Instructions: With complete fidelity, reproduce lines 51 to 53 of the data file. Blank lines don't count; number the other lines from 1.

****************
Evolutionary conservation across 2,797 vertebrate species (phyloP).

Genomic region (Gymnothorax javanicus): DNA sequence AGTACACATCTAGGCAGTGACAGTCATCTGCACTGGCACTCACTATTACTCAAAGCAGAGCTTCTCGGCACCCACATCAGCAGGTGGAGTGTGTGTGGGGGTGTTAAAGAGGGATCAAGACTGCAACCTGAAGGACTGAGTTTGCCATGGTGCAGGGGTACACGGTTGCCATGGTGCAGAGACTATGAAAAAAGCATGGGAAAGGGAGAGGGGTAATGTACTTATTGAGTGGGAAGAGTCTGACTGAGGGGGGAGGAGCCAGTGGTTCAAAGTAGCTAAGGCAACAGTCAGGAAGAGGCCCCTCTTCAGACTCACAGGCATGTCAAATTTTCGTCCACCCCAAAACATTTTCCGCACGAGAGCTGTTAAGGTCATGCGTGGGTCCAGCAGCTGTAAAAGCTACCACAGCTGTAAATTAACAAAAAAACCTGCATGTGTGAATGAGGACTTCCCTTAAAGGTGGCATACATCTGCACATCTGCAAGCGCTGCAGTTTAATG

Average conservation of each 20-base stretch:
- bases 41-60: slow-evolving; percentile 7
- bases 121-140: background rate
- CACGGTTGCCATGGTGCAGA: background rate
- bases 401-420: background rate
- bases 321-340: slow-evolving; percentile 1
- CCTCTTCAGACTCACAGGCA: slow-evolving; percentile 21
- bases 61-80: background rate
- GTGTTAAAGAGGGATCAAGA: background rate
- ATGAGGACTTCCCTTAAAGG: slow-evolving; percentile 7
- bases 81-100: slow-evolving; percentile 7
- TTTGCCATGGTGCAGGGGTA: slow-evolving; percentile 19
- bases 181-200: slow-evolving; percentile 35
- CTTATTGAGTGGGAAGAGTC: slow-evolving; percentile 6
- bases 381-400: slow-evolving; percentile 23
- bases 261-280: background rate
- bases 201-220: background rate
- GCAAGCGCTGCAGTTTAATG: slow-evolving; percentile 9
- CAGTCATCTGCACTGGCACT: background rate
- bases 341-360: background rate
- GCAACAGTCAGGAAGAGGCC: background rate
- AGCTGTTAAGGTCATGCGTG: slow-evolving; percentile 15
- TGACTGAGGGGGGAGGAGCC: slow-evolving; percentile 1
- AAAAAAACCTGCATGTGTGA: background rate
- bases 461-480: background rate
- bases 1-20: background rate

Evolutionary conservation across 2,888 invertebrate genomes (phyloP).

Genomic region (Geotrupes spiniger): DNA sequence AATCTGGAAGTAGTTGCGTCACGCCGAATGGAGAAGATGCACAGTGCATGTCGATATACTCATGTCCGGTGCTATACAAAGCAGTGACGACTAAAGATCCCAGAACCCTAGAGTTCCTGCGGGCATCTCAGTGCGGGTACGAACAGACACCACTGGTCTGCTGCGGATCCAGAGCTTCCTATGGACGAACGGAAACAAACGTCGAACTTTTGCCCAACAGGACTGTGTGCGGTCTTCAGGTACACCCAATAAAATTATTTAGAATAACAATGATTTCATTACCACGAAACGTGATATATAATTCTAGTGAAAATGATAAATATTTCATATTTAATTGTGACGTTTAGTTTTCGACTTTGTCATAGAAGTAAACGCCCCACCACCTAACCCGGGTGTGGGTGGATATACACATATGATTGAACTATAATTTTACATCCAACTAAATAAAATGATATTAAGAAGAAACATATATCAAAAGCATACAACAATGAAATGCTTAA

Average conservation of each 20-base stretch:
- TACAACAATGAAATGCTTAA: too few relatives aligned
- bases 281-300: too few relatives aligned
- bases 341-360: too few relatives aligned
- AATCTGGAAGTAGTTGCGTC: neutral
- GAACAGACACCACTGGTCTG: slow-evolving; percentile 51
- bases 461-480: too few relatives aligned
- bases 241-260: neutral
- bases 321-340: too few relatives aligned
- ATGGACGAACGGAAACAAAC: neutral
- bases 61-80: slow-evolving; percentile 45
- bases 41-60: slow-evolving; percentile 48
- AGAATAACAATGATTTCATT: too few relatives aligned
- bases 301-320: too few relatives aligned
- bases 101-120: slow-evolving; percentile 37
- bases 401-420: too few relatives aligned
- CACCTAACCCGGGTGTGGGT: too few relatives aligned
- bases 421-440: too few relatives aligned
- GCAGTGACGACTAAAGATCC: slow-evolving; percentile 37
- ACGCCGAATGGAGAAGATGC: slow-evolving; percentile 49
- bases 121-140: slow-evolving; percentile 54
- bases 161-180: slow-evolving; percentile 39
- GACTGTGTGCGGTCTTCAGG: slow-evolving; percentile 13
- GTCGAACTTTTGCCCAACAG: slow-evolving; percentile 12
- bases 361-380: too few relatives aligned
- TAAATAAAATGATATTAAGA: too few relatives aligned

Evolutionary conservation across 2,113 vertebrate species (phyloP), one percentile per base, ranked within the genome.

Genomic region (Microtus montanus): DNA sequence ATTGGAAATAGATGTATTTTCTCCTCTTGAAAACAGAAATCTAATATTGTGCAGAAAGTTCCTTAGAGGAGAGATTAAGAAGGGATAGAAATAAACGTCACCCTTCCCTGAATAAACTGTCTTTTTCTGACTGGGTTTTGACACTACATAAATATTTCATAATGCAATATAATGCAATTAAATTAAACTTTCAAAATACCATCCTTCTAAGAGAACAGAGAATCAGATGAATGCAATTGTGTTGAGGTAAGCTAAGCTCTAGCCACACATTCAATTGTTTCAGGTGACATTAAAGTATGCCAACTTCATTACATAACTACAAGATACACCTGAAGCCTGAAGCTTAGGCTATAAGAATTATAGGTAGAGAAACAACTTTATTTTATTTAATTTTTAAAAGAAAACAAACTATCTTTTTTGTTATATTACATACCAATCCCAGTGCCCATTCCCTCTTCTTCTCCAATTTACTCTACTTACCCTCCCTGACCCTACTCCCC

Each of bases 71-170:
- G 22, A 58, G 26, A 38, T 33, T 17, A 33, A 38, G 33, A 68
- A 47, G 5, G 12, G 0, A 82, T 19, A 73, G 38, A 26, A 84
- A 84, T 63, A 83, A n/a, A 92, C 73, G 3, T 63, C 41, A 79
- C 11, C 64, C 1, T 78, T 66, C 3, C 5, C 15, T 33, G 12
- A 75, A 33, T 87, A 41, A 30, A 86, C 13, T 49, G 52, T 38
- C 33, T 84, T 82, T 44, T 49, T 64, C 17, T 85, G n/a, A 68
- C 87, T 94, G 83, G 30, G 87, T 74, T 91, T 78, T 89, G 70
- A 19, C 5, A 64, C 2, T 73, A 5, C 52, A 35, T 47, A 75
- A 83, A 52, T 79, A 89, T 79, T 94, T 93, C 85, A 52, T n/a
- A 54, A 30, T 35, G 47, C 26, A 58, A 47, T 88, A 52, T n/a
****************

- bases 121-140: slow-evolving; percentile 54
- bases 161-180: slow-evolving; percentile 39
- GACTGTGTGCGGTCTTCAGG: slow-evolving; percentile 13